When I was stationed at Ft. Hood, Texas, it was a dark depressing time for me. If I were a painter it would have been my “black period,” for I would have painted the red door black time and again. On the advice of one of the sergeants, one of the Vietnam vets, I volunteered for service in Turkey. This sergeant constantly sang the praises of being stationed in Turkey and was on orders to return himself.
I arrived in Turkey in late February 1981. I was stationed on the Black Sea. Even though it is on the north coast of Turkey, the climate is much like the coastal Carolinas with hot summers and very mild winters.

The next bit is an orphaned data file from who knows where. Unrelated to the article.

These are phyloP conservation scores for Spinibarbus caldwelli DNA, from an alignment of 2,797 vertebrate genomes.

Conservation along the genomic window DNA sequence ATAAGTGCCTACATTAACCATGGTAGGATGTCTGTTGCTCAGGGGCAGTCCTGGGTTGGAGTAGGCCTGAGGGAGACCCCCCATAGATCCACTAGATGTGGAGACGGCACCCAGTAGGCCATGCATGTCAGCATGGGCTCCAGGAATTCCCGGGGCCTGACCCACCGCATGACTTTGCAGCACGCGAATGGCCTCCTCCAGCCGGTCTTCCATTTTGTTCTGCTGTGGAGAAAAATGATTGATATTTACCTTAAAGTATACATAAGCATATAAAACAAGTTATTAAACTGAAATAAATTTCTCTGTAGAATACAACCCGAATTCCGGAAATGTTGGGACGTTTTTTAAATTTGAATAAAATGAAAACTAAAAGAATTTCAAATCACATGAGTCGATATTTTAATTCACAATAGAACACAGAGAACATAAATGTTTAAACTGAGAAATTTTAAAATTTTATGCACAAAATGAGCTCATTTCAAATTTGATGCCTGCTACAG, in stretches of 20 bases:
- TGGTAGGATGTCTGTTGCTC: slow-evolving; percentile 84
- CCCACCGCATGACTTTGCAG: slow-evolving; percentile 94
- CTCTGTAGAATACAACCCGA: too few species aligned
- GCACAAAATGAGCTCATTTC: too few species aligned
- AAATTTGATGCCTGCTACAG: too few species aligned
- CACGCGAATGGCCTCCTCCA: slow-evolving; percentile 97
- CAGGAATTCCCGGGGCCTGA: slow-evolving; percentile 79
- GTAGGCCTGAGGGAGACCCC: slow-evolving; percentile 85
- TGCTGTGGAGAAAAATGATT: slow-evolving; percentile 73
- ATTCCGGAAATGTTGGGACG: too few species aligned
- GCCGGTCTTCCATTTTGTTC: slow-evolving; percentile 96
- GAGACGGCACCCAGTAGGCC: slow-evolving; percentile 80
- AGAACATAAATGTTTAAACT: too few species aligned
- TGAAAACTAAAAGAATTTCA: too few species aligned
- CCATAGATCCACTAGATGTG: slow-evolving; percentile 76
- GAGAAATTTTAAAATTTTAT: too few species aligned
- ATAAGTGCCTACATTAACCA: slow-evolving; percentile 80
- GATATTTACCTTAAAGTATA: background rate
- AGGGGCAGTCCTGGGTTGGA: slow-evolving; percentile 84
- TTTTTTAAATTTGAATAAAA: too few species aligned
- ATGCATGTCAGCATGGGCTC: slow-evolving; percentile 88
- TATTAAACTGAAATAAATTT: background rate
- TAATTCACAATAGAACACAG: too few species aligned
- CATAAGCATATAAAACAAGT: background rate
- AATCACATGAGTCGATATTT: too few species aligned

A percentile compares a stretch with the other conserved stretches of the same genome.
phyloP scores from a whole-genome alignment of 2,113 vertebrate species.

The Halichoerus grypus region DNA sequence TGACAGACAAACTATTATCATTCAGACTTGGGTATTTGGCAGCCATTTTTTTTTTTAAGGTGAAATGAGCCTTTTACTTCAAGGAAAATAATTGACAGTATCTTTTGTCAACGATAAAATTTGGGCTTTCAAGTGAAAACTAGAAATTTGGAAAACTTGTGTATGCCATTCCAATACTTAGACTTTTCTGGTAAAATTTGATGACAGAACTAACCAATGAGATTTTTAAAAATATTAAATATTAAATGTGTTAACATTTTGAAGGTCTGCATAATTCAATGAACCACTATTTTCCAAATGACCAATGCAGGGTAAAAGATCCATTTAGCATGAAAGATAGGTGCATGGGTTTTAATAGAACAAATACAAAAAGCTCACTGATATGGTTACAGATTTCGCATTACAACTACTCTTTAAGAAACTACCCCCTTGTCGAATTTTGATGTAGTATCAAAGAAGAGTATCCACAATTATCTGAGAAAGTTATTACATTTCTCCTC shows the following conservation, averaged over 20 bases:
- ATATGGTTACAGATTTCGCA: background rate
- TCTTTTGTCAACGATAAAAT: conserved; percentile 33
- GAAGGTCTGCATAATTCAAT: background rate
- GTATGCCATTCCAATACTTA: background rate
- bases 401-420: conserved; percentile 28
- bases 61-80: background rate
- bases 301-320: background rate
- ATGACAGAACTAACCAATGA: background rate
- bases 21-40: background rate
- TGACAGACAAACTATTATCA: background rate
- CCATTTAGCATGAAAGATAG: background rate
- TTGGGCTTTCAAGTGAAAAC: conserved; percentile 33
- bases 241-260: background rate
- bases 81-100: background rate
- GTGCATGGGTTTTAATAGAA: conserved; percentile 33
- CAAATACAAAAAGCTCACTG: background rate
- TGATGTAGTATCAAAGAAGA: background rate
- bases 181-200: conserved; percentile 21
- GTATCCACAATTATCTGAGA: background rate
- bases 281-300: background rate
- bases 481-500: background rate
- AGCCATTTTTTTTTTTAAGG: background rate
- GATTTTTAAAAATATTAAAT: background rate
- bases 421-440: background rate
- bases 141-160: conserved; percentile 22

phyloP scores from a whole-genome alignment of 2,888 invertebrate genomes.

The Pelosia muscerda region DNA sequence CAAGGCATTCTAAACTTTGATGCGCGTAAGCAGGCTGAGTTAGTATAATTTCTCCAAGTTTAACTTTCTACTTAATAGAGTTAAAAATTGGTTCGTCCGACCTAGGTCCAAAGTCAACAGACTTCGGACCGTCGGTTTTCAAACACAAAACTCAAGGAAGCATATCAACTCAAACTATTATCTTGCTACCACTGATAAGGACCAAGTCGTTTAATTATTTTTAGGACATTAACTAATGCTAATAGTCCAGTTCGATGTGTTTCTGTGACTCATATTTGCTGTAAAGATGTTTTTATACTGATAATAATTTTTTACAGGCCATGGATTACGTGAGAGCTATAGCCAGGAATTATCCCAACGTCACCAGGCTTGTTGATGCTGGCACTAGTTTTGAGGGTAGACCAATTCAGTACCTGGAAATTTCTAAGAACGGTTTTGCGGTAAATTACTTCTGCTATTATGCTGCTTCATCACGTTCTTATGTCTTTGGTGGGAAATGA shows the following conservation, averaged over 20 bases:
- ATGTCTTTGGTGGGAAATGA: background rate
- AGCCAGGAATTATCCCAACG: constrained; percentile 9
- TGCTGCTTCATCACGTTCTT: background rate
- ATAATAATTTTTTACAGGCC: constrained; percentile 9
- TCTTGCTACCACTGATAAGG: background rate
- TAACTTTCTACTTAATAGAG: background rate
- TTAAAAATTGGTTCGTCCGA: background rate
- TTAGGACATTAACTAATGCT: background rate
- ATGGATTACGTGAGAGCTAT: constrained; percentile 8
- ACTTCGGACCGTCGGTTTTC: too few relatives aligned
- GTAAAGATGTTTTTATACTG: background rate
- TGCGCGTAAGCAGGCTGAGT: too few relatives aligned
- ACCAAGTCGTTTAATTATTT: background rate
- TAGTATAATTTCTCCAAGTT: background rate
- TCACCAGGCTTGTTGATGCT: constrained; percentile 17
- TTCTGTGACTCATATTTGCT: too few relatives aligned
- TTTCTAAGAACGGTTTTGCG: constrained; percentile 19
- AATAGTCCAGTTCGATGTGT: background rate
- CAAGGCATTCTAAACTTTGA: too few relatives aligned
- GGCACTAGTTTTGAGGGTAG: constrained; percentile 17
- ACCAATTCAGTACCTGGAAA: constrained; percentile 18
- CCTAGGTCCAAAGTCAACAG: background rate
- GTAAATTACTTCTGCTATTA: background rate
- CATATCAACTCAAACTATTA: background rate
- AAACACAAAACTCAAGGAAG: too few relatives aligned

In spite of the mildness, there was a lot of rain in the winter and a lot of fog. The short winter still got everyone down, mostly because of the constant rain and fog. It was like working in the commcenter of the living dead.
Things started to change in late March: we actually began seeing the sun from time to time. All of the little finches and bright green birds, whatever they were, started coming back from the south.
One Sunday morning (it just happened to be my day off that week) I was awakened by a loud banging on my room door. My roommate had PCS’ed, so I had to get up and open it. As I was rubbing the sleep out of my eyes, one of the guys was all excited and blurted out, “Kelly’s hiding the beers!”
He then ran off to the next door and started banging furiously on it too.
What? Kelly’s hiding the what? What beer?